Why do employers (not) hire people with disabilities?
The three main barriers for employers to hire people with disabilities are ideas about their productivity, expectations of high costs involved and a lack of knowledge about what disabilities entail – according to a literature review by Utrecht University. Although there are policies aimed at encouraging employers to employ more people with disabilities, the results remain limited. Only one in six employers employs someone with a disability (The Netherlands Institute for Social Research, 2022). With labour market shortages looming, hiring people with disabilities is often put forward as a solution worldwide. Yet, employers are hesitating.
If we want to change anything, we need to know more about what motivates employers, says Rosanna Nagtegaal, principal researcher of the 'Samen aan het Werk' (Together at Work) project. Research in this project focuses on identifying factors that influence employers, and is funded by the Instituut Gak.
Why do employers hire or not hire someone with a disability?
Researchers from Utrecht University have reviewed the international scientific literature on employers' hiring behaviour. This shows that three obstacles often play a role for employers hiring someone with a disability:
- Employers expect that people with disabilities are not productive.
- Employers expect a lot of costs from hiring or employing people with disabilities.
- Employers have little knowledge about disabilities.
Employers often don't know what to expect and are uncertain about it, says Rosanna Nagtegaal.
What will happen if you hire someone and can you offer that employee the right guidance, for example?
However, there are also incentives that actually encourage employers to hire people with disabilities. The main three incentives are:
- Pro-social motivation or: the will to help another person and give them a chance.
- If the organisation is relatively large.
- Expecting competitive advantages.
Large organisations usually have more resources to comply with legislation regarding participation. They do not have to worry as much about productivity and costs and often have more knowledge of regulations and have in-house support. Some employers also actually see the added value for their organisation of hiring people with disabilities. For example, because it strengthens their reputation.
It is important that there really is a match between employee and employer
Differences between types of disabilities and types of employers
The researchers distinguish three groups of employees with disabilities: people with psychological, cognitive or physical disabilities. There are clear differences between what to organise as an employer for someone in a wheelchair, for example, or for someone with Down syndrome. So the target group and corresponding needs for successful participation in the labour process are very diverse. It is important to go beyond one-size-fits all approaches.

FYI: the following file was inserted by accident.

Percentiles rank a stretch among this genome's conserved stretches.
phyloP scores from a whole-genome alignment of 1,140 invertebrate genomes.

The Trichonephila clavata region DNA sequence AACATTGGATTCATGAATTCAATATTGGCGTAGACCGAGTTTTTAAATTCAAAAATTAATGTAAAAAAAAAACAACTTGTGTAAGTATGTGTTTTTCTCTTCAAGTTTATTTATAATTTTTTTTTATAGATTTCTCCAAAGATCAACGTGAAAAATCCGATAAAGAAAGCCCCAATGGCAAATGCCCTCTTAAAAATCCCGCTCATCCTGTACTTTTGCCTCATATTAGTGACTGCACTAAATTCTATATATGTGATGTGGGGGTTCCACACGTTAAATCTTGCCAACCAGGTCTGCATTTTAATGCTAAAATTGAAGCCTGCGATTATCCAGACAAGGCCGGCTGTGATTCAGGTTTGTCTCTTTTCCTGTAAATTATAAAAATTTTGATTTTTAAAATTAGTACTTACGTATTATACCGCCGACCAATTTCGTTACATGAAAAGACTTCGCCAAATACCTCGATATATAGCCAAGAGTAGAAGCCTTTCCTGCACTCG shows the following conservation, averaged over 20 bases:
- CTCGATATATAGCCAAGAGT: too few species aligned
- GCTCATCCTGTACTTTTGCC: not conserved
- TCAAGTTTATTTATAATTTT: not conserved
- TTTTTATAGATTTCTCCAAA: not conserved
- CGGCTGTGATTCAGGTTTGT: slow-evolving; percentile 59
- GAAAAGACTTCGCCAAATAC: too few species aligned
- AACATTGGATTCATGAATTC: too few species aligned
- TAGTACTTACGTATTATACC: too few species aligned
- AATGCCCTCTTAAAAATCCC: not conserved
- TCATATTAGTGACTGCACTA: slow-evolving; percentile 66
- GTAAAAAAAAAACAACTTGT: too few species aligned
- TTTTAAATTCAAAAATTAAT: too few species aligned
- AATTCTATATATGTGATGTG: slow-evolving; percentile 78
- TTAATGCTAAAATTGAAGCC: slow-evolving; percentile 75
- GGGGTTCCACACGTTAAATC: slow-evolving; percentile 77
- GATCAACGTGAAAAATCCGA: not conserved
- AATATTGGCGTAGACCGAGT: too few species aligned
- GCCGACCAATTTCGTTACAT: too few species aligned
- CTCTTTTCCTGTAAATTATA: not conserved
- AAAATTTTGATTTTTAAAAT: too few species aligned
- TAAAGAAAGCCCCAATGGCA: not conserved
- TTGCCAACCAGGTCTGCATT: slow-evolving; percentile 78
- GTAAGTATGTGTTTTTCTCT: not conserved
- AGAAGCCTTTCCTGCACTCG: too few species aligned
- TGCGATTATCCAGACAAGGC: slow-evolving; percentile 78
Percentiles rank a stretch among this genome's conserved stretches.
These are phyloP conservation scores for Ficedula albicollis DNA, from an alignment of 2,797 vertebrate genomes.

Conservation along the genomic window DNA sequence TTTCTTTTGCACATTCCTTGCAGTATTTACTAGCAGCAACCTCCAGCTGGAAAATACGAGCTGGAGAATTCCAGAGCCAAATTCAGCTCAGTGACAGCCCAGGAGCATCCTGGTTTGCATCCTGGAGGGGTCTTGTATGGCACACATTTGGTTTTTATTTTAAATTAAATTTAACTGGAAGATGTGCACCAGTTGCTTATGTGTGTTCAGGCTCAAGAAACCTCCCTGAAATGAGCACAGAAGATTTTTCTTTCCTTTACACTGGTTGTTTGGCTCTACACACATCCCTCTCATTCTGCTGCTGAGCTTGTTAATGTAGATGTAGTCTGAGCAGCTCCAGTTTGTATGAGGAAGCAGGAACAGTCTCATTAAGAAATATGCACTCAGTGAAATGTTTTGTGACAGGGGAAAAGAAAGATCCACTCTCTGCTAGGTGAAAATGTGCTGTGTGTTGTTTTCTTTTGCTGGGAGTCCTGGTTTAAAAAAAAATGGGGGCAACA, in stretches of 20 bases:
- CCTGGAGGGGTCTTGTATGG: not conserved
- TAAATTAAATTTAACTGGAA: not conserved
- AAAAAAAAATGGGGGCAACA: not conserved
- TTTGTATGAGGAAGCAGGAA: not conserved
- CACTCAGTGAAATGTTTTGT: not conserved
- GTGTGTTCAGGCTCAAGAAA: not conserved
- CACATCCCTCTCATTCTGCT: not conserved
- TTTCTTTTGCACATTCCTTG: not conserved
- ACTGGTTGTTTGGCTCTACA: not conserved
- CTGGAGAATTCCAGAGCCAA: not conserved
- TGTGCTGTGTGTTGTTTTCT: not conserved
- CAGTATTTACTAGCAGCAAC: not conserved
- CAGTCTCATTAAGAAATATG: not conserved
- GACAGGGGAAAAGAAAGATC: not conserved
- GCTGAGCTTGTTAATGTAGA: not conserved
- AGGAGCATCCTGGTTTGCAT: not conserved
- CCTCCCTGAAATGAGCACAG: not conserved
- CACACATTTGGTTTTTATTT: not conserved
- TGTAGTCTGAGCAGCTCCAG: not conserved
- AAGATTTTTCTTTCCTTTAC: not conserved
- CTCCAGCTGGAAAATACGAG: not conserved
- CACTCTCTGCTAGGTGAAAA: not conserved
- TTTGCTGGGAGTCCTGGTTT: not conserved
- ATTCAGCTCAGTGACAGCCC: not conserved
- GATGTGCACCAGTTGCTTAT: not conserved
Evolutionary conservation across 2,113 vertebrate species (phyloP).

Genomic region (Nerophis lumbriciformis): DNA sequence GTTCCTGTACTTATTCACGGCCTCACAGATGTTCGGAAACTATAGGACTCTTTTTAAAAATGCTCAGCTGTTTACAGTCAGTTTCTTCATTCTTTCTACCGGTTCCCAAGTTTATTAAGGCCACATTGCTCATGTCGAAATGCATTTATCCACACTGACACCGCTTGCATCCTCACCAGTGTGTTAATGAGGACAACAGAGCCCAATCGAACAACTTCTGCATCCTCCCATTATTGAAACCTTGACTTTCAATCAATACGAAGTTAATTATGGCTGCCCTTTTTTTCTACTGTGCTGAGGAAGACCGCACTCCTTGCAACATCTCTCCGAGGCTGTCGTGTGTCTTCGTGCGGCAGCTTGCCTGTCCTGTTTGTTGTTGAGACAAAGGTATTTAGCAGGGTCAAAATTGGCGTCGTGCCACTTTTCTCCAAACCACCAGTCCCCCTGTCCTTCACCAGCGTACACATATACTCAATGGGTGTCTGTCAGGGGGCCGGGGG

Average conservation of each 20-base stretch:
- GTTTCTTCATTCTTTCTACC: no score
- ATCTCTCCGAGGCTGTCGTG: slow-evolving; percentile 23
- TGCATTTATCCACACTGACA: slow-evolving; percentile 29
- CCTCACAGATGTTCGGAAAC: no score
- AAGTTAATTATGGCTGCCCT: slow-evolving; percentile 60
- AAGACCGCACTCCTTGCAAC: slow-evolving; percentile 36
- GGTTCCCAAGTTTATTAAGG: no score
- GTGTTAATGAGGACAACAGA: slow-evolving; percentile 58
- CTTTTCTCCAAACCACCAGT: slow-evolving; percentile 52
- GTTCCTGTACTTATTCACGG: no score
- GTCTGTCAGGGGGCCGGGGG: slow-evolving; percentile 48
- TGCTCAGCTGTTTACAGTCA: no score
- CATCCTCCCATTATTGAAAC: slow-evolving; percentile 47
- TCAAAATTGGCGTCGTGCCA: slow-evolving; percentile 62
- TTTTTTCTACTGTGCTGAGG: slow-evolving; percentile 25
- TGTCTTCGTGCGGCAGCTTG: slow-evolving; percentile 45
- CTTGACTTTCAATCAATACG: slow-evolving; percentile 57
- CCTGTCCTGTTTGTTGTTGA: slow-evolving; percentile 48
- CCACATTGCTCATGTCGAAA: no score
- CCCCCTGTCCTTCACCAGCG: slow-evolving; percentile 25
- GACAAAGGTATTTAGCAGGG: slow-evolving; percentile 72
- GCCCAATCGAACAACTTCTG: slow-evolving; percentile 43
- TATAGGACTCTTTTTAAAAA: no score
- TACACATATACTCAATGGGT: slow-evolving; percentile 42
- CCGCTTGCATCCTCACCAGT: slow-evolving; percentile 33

It is important that there really is a match between employee and employer and that they are well supported, says Yvette van den Broek, research assistant on the Together at Work project.
There are also differences between employers. For example, an employer in a large organisation is likely to react differently from an employer in a small organisation.
In a small organisation, there are often short lines of communication which can make a quick placement possible. At the same time, small organisations have fewer resources and more difficulty with the administration, for example, says Rosanna Nagtegaal.
What can we do?
If we want to change anything, we need to know what motivates employers, says Rosanna Nagtegaal.
There is a whole range of factors, and they also vary by organisation and by type of disability. So why only a limited proportion of all employers hire people with disabilities is complex. Providing solutions is therefore not as simple as people sometimes think.
This does not mean we can’t do anything. We can focus on different aspects that can change hiring behaviour says Nagtegaal.
Current policy instruments only partially address these factors. For instance, in some countries, subsidies can be applied for to compensate for the lack of productivity. However, there is less intervention on beliefs around productivity or knowledge about constraints. There may also be more focus on context. For example, a subsidy may work well for a small organisation to compensate for the lack of resources, but may not be a decisive factor for a large organisation. There should therefore be room for customisation where policy makers can use a toolbox of policy instruments depending on the context.
There needs to be more subtlety in policy for it to be effective, says Yvette van den Broek, research assistant in the 'Together at Work' project.
In the continuation of their study, the researchers first want to identify whether the same causes influence hiring behaviour in the Dutch context specifically. They will also experiment with different actions, for example by focusing on understanding the experience of the employee with a disability. 'Sharing that experience is a very powerful tool,' says Yvette van den Broek.
Lars Tummers (project leader), Noortje de Boer, Rik van Berkel, Belle Derks, Yvette van den Broek, Rosanna Nagtegaal (principal researcher/post-doc).
Please read the paper, soon to be published in the Journal of Occupational Rehabilitation:
Nagtegaal, R., de Boer, N., van Berkel, R., Derks, B., Tummers, L.: ‘Why Do Employers (Fail to) Hire People with Disabilities? A Systematic Review of Capabilities, Opportunities and Motivations.'
Would you like to know more about this study? Please contact Rosanna Nagtegaal: email@example.com